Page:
References

1 Gennetian, L., Mendez, J., & Hill, Z. (2019). How State-Level Child Care Development Fund Policies May Shape Access and Utilization among Hispanic Families. Bethesda, MD: National Research Center on Hispanic Children & Families. Retrieved from www.hispanicresearchcenter.org/publications/how-state-level-child-care-development-fund-policies-may-shape-access-and-utilization-among-hispanic-families/

2 Hill, Z., Gennetian, L., & Mendez, J. (2019). A Descriptive Profile of State Child Care and Development Fund Policies in States with high populations of low-income Hispanic children. Early Childhood Research Quarterly, 47, 111-123.

3 Minton, S., Giannarelli, L., & Stevens, K. (2015). Child Care and Development Fund (CCDF) Policies Database, 2014. Ann Arbor, MI: Inter-university Consortium for Political and Social Research. Retrieved from https://www.acf.hhs.gov/opre/resource/the-ccdf-policies-database-book-of-tables-key-cross-state-variations-in-ccdf-policies-as-of-october-1-2017 

4 Office of Child Care. (2016). Approved CCDF Plans (FY 2016-2018). Washington, DC: Office of Child Care. Retrieved from https://www.acf.hhs.gov/occ/resource/state-plans

5 The Annie E. Casey Foundation. (2018). KIDS COUNT Data Center. Baltimore, MD: The Annie E. Casey Foundation. Retrieved from https://datacenter.kidscount.org/

6 U.S. Government Accountability Office. (2016). Access to Subsidies and Strategies to Manage Demand Vary Across States Washington, DC: GAO. Retrieved from https://www.gao.gov/products/GAO-17-60

7 Wildsmith, E., Ramos-Olazagasti, M. A., & Alvira-Hammond, M. (2018). The Job Characteristics of Low-Income Hispanic Parents. Bethesda, MD: National Research Center on Hispanic Children & Families. Retrieved from http://www.hispanicresearchcenter.org/publications/the-job-characteristics-of-low-income-hispanic-parents/

8 Crosby, D., & Mendez, J. (2017). How Common are Nonstandard Work Schedules Among Low-Income Hispanic Parents of Young Children? Bethesda, MD: National Research Center on Hispanic Children & Families. Retrieved from https://www.hispanicresearchcenter.org/research-resources/how-common-are-nonstandard-work-schedules-among-low-income-hispanic-parents-of-young-children/

9 Krogstad, J. M., Stepler, R., & Lopez, M. (2015). English Proficiency on the Rise Among Latinos: U.S. Born Driving Language Changes. Washington DC: Pew Research Center. Retrieved from https://www.pewhispanic.org/2015/05/12/english-proficiency-on-the-rise-among-latinos/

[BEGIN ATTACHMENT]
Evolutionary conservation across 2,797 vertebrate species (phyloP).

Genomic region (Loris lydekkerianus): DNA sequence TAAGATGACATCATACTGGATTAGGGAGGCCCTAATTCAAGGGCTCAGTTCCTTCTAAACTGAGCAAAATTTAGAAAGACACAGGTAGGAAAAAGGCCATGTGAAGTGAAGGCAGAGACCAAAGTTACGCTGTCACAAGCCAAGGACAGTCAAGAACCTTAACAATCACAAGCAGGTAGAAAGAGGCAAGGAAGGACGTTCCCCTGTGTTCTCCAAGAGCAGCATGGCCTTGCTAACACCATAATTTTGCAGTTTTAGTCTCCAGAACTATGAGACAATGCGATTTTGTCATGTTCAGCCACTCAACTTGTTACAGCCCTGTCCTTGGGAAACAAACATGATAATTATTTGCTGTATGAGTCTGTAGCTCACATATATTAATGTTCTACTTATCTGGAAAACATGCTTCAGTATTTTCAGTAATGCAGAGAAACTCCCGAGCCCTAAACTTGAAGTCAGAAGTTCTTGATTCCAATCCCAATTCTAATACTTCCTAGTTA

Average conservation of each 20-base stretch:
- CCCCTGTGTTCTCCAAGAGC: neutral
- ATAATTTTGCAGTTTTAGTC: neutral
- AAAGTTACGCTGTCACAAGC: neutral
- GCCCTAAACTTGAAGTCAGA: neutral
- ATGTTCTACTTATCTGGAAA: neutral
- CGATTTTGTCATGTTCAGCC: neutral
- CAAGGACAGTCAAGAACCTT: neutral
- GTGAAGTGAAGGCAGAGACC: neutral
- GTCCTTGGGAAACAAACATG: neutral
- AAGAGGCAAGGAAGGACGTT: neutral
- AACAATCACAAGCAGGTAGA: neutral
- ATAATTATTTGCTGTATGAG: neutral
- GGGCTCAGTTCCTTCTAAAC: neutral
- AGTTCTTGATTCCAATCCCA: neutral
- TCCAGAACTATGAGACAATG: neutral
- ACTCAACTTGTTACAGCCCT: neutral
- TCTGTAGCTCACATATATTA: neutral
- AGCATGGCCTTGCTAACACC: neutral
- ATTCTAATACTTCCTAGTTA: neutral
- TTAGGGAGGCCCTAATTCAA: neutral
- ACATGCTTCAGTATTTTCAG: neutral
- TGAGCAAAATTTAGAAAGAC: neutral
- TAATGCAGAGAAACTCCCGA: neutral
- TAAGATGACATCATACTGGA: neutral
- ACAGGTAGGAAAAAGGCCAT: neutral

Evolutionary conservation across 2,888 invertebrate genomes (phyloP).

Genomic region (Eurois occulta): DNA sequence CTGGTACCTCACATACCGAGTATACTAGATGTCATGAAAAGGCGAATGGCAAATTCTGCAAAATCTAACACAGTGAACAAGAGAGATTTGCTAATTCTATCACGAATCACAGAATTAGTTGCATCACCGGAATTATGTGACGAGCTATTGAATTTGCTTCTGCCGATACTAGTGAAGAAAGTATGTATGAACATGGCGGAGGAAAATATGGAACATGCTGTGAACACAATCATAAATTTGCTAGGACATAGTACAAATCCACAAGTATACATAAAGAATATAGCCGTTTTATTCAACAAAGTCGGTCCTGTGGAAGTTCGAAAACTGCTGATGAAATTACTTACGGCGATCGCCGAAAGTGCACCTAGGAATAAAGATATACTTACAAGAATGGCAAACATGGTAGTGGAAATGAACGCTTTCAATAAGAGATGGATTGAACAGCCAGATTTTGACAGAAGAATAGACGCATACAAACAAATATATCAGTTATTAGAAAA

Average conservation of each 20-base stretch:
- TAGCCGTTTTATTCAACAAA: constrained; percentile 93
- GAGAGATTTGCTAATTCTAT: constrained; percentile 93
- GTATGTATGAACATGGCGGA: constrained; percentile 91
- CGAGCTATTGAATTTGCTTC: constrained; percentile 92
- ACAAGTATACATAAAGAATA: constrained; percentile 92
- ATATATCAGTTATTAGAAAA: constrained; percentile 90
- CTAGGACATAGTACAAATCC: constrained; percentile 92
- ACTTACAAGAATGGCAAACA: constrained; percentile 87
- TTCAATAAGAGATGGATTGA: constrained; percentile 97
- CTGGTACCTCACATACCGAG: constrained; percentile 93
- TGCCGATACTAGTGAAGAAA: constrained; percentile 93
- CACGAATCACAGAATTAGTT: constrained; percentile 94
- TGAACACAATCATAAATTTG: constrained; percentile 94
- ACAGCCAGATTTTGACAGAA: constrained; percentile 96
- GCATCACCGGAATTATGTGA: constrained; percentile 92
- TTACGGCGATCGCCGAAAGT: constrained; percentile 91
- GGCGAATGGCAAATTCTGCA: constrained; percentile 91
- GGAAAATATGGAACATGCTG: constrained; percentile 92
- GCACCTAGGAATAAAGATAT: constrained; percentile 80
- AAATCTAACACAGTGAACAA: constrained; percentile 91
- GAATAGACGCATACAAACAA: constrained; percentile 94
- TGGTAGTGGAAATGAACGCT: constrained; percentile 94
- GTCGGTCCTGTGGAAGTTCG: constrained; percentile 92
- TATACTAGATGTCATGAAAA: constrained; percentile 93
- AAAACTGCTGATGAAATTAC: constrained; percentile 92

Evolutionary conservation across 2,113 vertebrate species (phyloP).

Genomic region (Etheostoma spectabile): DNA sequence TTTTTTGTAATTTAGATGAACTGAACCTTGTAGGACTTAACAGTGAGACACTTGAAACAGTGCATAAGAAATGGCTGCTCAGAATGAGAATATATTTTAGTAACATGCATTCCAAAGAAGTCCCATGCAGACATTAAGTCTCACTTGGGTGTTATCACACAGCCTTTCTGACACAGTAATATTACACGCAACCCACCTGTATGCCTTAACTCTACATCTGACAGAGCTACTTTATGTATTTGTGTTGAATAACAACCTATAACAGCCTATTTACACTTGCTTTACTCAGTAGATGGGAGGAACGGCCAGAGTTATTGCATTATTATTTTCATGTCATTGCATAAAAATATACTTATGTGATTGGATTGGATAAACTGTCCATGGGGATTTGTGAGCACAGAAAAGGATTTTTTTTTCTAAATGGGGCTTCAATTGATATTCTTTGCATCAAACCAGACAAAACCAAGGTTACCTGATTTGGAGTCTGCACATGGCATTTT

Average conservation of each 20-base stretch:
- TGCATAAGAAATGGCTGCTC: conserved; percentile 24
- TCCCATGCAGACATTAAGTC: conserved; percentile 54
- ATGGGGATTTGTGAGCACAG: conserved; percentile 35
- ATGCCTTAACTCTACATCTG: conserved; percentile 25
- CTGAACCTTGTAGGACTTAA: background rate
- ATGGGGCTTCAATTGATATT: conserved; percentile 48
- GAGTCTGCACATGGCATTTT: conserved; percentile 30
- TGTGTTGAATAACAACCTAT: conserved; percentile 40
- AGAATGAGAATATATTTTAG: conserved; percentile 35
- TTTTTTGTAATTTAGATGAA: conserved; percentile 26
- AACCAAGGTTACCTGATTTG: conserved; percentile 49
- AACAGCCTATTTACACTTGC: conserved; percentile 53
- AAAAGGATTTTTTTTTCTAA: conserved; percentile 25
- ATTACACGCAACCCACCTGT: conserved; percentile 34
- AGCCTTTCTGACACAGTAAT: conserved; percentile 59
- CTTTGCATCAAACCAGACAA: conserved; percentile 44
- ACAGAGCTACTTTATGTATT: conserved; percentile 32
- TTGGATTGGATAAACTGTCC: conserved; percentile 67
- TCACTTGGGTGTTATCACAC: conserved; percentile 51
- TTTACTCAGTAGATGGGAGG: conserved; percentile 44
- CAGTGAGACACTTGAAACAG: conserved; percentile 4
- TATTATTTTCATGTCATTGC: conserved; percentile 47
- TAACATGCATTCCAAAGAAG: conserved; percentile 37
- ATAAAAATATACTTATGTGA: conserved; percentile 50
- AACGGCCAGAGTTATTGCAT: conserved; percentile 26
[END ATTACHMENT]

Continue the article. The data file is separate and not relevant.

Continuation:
10 Patten, E. (2016). The Nation’s Latino Population Is Defined by Its Youth. Washington, DC: Pew Research Center. Retrieved from http://www.pewhispanic.org/2016/04/20/the-nations-latino-population-is-defined-by-its-youth/

11 Alvira-Hammond, M., & Gennetian, L. (2015). How Hispanic Parents Perceive Their Need and Eligibility for Public Assistance. Bethesda, MD: National Research Center on Hispanic Children & Families. Retrieved from http://www.hispanicresearchcenter.org/publications/how-hispanic-parents-perceive-their-need-and-eligibility-for-public-assistance/

12 Bernstein, H., Gonzalez, D., Karpman, M., & Zuckerman, S. (2019). One in Seven Adults in Immigrant Families Reported Avoiding Public Benefit Programs in 2018. Washington, DC: Urban Institute. Retrieved from https://www.urban.org/research/publication/one-seven-adults-immigrant-families-reported-avoiding-public-benefit-programs-2018 

13 Sandstrom, H., Huerta, S., & Loprest, P. (2014). Understanding the Dynamics of Disconnection from Employment and Assistance: Final Report. Washington, DC Office of Planning, Research, and Evaluation, Administration for Children and Families, US Department of Health and Human Services. Retrieved from https://www.acf.hhs.gov/opre/resource/understanding-the-dynamics-of-disconnection-from-employment-and-assistance

14 Batalova, J., & Fix, M. (2015). What Does PIAAC Tell Us About the Skills and Competencies of Immigrant Adults in the United States? Washington, DC: Migration Policy Institute. Retrieved from https://static1.squarespace.com/static/51bb74b8e4b0139570ddf020/t/54da7824e4b026d7c8ca7cce/1423603748680/Batalova_Fix_PIAAC.pdf